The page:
Presbyopia

By Kayli Nichols PSY 441

Overview

Presbyopia is a natural decrease in sight ability. With presbyopia, "the distance of the near point increases as a person gets older" (Goldstein, 2014). Anyone that is 35 years of age or over is at risk of developing Presbyopia. Although everyone is at risk of losing some of their sight ability as they age, some will have more loss than others.

How vision is processed

Presbyopia occurs when information enters the light is then refracted in a way that it lands behind the retina. This is what causes the information to become blurred. In order for information to be clear, the light must hit the retina directly on. When light hits in front of or behind the retina, this results in blurry information that is then sent to the brain via the optic nerve.

The Gestalt Approach

According to the Gestalt approach, we tend to perceive information in the simplest of forms. Therefore, this means that we will take a complex visual object, and fill in the necessary information in order to make it easier to understand. We simplify information in order to better perceive what we are seeing. This makes things less complicated so we can greater understand what we are seeing. We do this by re-organizing information to simplify what we are seeing.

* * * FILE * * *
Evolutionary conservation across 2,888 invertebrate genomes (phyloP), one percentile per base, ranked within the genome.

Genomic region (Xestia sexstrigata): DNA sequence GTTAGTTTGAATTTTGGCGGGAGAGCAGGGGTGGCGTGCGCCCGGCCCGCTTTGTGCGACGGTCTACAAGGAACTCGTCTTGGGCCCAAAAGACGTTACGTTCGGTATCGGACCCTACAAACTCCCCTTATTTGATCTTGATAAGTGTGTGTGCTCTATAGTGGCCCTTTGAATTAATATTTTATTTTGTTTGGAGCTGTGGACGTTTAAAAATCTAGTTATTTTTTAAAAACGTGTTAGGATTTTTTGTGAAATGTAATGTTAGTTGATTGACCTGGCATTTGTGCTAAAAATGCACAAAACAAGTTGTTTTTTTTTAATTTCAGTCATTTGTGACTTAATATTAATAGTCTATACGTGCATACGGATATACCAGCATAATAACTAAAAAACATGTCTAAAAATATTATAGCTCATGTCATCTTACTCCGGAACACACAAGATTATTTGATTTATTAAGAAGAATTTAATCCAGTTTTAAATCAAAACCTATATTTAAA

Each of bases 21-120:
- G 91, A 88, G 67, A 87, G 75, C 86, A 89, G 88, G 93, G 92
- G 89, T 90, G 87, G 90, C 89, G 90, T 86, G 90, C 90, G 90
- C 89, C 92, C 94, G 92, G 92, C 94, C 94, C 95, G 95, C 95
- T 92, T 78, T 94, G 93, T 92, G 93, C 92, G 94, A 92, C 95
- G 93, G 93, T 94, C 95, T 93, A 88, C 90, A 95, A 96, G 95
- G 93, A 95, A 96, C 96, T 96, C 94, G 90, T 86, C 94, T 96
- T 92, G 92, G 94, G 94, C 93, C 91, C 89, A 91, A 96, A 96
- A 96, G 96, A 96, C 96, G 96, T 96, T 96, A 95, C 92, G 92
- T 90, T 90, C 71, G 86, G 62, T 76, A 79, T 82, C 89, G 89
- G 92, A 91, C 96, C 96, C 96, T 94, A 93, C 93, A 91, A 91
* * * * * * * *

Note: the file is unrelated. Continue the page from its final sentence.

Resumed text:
How Vision is Affected by Presbyopia

For those who suffer from Presbyopia, the vision begins to get blurry while reading objects up close. These are situations that the individual used to be able to read with ease. This occurs due to the hardening of the lens as the body ages. The ciliary muscles also begin to weaken which makes it harder for the lens to change shape to accommodate the vision at a closer range.

Treatment Options

Currently there are no treatment options for Presbyopia. The only available options would be to receive access to corrective lenses, contact lenses, over the counter "readers," or even surgery to correct the lens.

Signs and Symptoms


  • Hard time reading small print
  • Having to hold reading material farther than arm’s distance
  • Problems seeing objects that are close to you
  • Headaches
  • Eyestrain

(National Eye Institute, 2010)

References

Goldstein, B. (2014). Sensation and Perception Ninth

Edition. Wadsworth Cengage Learning.


National Eye Institute (2010). Retrieved from https://nei.nih.gov/health/errors/presbyopia